Ohio History Journal

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The War at Mingo Junction: The

Autonomous Workman and the

Decline of the Knights of Labor



In early February 1887, workers at the Laughlin and Junction steel

plant in Mingo Junction, Ohio, walked out protesting a violation of

traditional work rules. Members of both the Knights of Labor

(KOL) and the Amalgamated Association of Iron and Steel Workers

(AAISW), the men applied to each for assistance. While the Amalga-

mated quickly recognized the importance of work rules and shop-

floor conditions in the plant and thus sanctioned the strike, the

leaders of the Knights refused to stand by the men. This dispute

erupted into a bitter war between the two organizations which tested

the Knights' appeal to rank and file steel workers nationwide. In-

deed, the incident at Mingo Junction is important in gaining a broad-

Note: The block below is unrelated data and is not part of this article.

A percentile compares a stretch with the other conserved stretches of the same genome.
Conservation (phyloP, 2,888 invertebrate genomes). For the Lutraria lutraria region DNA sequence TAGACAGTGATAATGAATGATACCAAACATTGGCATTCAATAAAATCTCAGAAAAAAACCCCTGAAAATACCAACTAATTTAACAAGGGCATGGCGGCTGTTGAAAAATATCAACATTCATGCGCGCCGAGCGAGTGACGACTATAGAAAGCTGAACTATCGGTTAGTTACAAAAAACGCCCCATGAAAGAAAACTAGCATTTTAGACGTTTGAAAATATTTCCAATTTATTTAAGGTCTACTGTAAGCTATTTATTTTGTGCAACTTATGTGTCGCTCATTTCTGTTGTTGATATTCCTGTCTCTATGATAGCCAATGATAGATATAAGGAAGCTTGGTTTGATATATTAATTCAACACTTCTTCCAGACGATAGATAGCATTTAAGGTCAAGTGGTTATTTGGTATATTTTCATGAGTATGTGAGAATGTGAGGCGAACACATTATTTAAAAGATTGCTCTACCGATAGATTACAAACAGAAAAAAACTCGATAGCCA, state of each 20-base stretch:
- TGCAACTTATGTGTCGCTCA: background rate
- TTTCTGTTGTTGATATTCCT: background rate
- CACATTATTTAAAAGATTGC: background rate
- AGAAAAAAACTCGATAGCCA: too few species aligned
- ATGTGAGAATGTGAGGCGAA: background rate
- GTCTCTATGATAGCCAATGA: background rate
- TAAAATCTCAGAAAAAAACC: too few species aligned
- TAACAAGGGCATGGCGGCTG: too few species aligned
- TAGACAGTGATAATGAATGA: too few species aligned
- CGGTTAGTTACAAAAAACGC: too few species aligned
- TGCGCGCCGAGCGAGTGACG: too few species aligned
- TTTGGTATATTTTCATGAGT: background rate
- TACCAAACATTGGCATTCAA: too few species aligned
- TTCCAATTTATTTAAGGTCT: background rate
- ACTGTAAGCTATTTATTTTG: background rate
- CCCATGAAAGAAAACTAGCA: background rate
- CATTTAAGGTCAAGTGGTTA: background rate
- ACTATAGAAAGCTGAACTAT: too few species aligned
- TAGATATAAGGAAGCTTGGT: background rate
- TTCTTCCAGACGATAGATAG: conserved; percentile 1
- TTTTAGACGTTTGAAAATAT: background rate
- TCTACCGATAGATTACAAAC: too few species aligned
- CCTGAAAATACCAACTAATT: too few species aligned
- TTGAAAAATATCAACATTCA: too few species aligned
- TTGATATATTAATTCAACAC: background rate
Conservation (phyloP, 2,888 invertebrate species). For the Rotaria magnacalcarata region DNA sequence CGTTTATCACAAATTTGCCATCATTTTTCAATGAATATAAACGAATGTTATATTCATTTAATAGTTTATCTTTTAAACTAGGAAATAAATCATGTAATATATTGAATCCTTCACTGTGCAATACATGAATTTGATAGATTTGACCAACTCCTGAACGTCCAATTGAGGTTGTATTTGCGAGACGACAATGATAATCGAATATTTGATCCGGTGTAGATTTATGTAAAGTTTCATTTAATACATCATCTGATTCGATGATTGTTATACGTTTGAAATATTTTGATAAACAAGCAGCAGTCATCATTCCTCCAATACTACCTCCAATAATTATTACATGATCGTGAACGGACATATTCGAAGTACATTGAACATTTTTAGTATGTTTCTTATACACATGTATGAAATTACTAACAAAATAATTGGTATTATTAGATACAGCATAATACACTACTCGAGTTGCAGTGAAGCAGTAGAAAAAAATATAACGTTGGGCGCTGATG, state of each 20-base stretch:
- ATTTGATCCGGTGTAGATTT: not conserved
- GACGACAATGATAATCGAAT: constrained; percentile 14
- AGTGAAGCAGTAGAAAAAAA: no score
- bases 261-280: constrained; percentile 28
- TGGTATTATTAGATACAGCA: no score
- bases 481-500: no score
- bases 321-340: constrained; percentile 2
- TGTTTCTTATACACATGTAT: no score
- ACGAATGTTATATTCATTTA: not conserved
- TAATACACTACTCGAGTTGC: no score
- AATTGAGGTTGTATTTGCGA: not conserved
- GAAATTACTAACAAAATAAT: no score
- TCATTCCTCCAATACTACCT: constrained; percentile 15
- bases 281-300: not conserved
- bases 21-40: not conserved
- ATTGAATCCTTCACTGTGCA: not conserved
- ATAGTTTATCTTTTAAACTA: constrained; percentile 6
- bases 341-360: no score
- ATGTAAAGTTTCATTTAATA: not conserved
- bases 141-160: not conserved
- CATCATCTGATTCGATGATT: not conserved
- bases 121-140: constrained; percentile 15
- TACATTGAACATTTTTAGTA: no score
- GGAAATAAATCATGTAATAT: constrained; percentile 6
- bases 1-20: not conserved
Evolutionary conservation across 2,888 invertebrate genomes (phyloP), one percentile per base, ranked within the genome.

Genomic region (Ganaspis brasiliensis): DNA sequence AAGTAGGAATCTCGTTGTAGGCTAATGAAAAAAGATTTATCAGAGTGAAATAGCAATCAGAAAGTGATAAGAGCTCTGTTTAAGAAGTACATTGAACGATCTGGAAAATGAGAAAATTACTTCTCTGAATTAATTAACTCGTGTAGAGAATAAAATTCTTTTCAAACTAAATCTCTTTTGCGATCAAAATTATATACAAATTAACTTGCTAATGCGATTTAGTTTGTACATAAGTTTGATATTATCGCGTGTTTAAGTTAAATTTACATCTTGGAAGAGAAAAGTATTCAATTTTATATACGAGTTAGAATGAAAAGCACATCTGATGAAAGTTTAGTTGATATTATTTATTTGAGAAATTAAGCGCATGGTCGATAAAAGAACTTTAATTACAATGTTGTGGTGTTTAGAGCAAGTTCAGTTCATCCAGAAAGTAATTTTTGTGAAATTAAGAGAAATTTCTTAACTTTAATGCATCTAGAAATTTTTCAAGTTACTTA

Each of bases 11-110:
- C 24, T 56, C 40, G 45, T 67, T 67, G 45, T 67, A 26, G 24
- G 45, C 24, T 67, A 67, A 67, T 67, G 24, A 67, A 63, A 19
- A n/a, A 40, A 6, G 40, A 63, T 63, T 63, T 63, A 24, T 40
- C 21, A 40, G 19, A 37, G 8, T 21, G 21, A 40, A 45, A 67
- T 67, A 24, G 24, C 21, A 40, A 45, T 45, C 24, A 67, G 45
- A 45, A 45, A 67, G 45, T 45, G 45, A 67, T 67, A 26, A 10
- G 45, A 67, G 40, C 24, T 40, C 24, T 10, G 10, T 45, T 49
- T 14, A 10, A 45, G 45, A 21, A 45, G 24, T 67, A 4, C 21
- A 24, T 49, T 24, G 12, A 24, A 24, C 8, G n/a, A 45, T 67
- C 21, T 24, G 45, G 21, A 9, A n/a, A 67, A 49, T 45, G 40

er insight into the Knights' relationship to the trade unions as well as

understanding the Order's rapid decline.

Recently, historians have found that no strict dichotomy sepa-

rated late-nineteenth century workers organizations according to

their commitment to reformism, political action and wage-conscious

trade unionism. Studies focusing on such cities as Boston, Detroit,

Pittsburgh and Toronto reveal that working-class organizations

overlapped in both goals and membership. The Knights and trade

unions grew simultaneously, drawing upon each other's strength and

support.1 While this new work has put to rest the outdated explana-





Elizabeth Fones-Wolf is the Associate Editor of the Samuel Gompers Papers at the

University of Maryland. Kenneth Fones-Wolf is the Assistant Curator of the Urban Ar-

chives at Temple University and is a Ph.D. candidate in History. The authors thank

Stuart Kaufman of the University of Maryland for helpful comments on an earlier draft of

this article.


1. See, for example, Jama Lazerow, " 'The Workingman's Hour': The 1886 Labor

Uprising in Boston," Labor History, 21 (Spring, 1980), 200-20; Richard Oestreicher, "So-

cialism and the Knights of Labor in Detroit, 1877-1886," Ibid., 22 (Winter, 1981) 1-30;

Francis Couvares, "Knights, Trade Unionists and Local Politics in Pittsburgh,